This Simple Trick Will Give You Perfect Sunny-Side Up Eggs Every Time

Cooking eggs is one of those activities that sounds easy, but can actually be quite tricky. Sure, scrambled eggs are simple enough (just whisk them together and pour them into a pan), but sunny-side up eggs require a little more skill and finesse. You have to get the white fully cooked without letting it become rubbery or burnt and you have to get the yolk the perfect amount of jiggly yet solid, so it breaks when it's punctured with a fork, but not before. (Runny yolks, FTW!)

Maybe you are in a rush, maybe your pan is too hot, or maybe you didn't have the right flick of the wrist with the spatula. Whatever the reason, there are a lot of things that can ruin your sunny-side up eggs. Fortunately, there are also a lot of things that can make them better — including this genius hack from chef and cookbook author Julia Turshen. Here's the easy way you can improve your sunny-side up eggs in seconds tomorrow morning.

Julia Turshen recommends adding water to your eggs

According to Julia Turshen, the secret to flawless sunny-side up eggs isn't so much in the technique but rather the ingredients. More specifically, the one ingredient you probably aren't adding to your eggs yet: water. Yes, in between coating your pan with oil or butter and cracking your eggs inside, Turshen recommends tossing in a sprinkle or two of water. A Kitchn writer tested out the unique recipe — which is from Turshen's cookbook, "Small Victories" — and found it to work surprisingly well. You add a few drops of water to the pan before adding your eggs, then cover with a lid, and voila! Perfectly cooked sunny-side up eggs in minutes.

Apparently, the method is known as steam-basting. The Cookful explains that, by adding water to your pan (and then trapping in the steam via a lid), you'll cook the tops of the eggs without having to flip them over and risk breaking the yolk. My Recipes adds that you can also flick a few droplets of water on top of the eggs at the end of the cooking process to keep them moist and prevent them from drying out. Do this 20 to 30 seconds before removing the pan from the heat (and make sure you re-cover the eggs after spritzing on the water!).

You can put ice in the pan instead of water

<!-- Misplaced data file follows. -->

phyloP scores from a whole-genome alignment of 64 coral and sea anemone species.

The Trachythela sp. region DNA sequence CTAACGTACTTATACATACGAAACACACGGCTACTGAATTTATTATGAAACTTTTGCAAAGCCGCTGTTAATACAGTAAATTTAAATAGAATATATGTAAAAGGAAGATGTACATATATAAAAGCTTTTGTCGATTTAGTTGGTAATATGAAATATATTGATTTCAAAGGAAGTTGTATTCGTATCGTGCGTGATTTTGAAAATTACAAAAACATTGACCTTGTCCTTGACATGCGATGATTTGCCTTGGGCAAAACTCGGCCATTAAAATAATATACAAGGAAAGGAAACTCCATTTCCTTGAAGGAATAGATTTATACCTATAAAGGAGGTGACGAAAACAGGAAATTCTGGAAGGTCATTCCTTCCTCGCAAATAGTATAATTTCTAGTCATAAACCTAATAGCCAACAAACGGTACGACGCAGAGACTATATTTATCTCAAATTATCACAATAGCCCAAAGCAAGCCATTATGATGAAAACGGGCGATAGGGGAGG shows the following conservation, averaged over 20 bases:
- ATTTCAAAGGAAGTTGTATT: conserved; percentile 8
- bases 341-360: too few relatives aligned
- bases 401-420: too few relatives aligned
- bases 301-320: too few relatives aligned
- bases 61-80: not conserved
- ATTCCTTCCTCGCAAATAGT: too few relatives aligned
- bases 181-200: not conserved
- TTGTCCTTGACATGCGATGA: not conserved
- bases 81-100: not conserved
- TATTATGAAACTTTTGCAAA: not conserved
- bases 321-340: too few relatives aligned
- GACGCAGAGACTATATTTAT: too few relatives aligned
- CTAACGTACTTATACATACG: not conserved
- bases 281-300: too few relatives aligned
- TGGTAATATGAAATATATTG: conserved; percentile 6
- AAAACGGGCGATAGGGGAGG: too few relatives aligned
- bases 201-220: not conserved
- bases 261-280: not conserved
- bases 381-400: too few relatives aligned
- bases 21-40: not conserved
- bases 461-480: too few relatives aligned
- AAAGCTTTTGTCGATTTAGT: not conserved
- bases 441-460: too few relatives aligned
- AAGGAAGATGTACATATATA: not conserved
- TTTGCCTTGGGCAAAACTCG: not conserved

Water isn't the only thing that you can use to steam-baste eggs. If you want to get a little edgier — and maybe impress any potential breakfast guests you have over — the Washington Post says that putting a few ice cubes in the pan will create the same steaming effect. Toss the cubes in the pan on top of your oil or butter before adding your eggs (no need to wait for the ice to melt). Cover the pan and watch the evaporating ice steam up the glass, thus basting the eggs the same way the sprinkle of water would. Lifehacker explains that ice may be a slightly more effective method than water, in fact, as it dissolves more slowly and won't spit.

The only drawback to this method? You may not get that Instagram-worthy yolk. "This works well to cook the egg all of the way through while keeping it soft," the Washington Post food writer explains, "but it also causes the yolk to film over, hiding its beautiful glow."

Cook the eggs 'low and slow'

Adding water to the pan isn't the only way to ensure you get perfectly cooked sunny-side up eggs. You also have to pay attention to how hot your pan is and how long you leave your eggs in said pan. The blogger behind Love and Lemons says that "low and slow" is the way to go when it comes to having your whites fully cooked, yet the yolk still runny. She explains that, by being patient and letting your eggs cook slowly (rather than cranking up the heat and rushing it), you'll avoid burning the egg whites or drying out the yolks. You don't have to wait too long, though. Cooking Light says it should take just three to five minutes.

A good way to tell if your pan is too hot is if you notice the oil starting to spit and sizzle, Jamie Oliver says. If this happens, turn the heat down or take the pan off the stove for a few minutes before adding your eggs. Cracking eggs into a too-hot pan or letting the oil get to a boiling temperature can ruin your sunny-side up eggs.